THE D_TRB REVIEW: BMW 5-Series

2y ago

15.5K

How will you cope with middle age? Will you capitulate without a struggle and slide your by-then girthier legs into comfortable dad jeans and the dial across to BBC Radio 2? Or will you still be squeezing your pins into skinny ripped denim and getting down with the (smirking) kids over at 1xtra?

The 5-series turns 44 this year and BMW’s only gone and bought it some dad denim to celebrate. The seventh Five isn’t a bad looking car – in fact it’s demonstrably more dynamic than the last one – but it’s hardly what you’d call an emotional design.

It’s the same story inside. You can’t fault the materials but it’s seriously short on the kind of wow factor offered by the latest E-class over at arch-rival Mercedes. New floating tablet display aside, there’s nothing here to move the game on.

Or so it would seem. Scratch below that same-again surface and this is in fact a much more intelligent 5-series. That iDrive system looks familiar but you can now control it via the rotary wheel, by touching the screen itself, or by gesturing at it like you’re trying to shake some nasty critter from the end of your hand. And though the body looks similar, it’s almost 100kg lighter thanks to greater use of aluminium and high-strength steels.

BMW is at pains to talk about how it improved the dynamics, but you’re far more likely to notice the massive leap in refinement. This thing is incredibly hushed and the ride on its double-wishbone suspension so supple it makes the strut-equipped 3-series feel like its running on caterpillar tracks.

It’s the perfect environment for a nap, which you can do for around 15sec at a time by setting the optional lane-keeping self-steer system then quickly looking at a picture of the exterior to knock you out cold until a barrage of beeps tells you to get your lazy inattentive hands back on the wheel.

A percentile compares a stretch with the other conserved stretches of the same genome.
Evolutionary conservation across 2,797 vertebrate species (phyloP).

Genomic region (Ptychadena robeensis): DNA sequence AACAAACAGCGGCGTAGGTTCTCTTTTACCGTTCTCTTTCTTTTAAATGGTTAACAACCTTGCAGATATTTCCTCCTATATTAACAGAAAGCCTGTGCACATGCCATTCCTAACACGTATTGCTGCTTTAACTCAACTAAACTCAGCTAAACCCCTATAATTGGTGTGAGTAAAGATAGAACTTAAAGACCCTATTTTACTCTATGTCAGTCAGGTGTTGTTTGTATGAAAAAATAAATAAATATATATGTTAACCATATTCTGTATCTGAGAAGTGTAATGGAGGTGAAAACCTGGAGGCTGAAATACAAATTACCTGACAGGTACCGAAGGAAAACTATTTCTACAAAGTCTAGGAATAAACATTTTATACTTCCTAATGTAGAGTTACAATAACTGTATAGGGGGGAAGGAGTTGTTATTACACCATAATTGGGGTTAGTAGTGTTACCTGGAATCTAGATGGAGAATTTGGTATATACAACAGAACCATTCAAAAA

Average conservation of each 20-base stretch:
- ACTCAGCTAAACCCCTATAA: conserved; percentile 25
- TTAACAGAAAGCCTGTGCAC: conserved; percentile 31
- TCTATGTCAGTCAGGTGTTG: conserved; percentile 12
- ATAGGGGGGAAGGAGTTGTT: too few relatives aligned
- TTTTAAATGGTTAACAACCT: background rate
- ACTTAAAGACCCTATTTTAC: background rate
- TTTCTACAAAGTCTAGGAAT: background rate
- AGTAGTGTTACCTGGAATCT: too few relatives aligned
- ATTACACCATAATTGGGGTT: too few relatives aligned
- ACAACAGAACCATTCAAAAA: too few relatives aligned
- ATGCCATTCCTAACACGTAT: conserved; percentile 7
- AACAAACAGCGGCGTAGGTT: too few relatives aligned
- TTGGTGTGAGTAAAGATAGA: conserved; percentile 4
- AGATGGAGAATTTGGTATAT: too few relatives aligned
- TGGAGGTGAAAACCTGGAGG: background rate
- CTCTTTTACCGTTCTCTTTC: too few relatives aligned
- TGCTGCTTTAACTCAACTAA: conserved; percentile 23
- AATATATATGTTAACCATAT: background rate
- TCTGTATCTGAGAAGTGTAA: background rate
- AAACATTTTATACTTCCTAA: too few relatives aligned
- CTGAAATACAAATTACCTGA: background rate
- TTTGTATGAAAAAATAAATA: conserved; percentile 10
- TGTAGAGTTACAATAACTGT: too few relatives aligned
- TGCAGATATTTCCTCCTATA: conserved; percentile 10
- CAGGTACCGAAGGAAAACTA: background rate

The new 540i is an M240i in a coat two sizes too big

Chris Chilton

It’s worth fondling that wheel now and again though because hiding under layers and layers of cosy refinement the new G30 5-series is sharper than ever. The best seller in Europe will be the 520d but only because your fleet manager and the taxman have conspired to keep you out of the 530d you actually want. The gap’s closing though: that 530d now manages over 60mpg on the European cycle and 0-62mph in 5.7sec. Who’d have a petrol?

Well, we would if the stuff was free because the new 540i is an M240i in a coat two sizes too big. Three-thirty-five brake punts it to 62mph in 5.1sec (4.8sec in xDrive four-wheel drive form) and is matched by an even snappier-shifting eight-speed ZF auto. The six’s growl is disappointingly muted but the steering is noticeably more responsive than before, particularly when matched to the optional four-wheel steer system. Bottom line: this is still the best German-born exec to drive, if not to look at. They might be dad jean-fit, but they’re selvedge all the way.

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Comments (3)
  • Benjamin you're talking nonsense.

    2 years ago
  • No one who is on drivetribe is a cement salesman or deals with Marketing strategies. So why even bother. If you want a large 4 door Saloon buy something more interesting like the new Panamera, the 6-Series Grand Coupe or an A7.

    2 years ago

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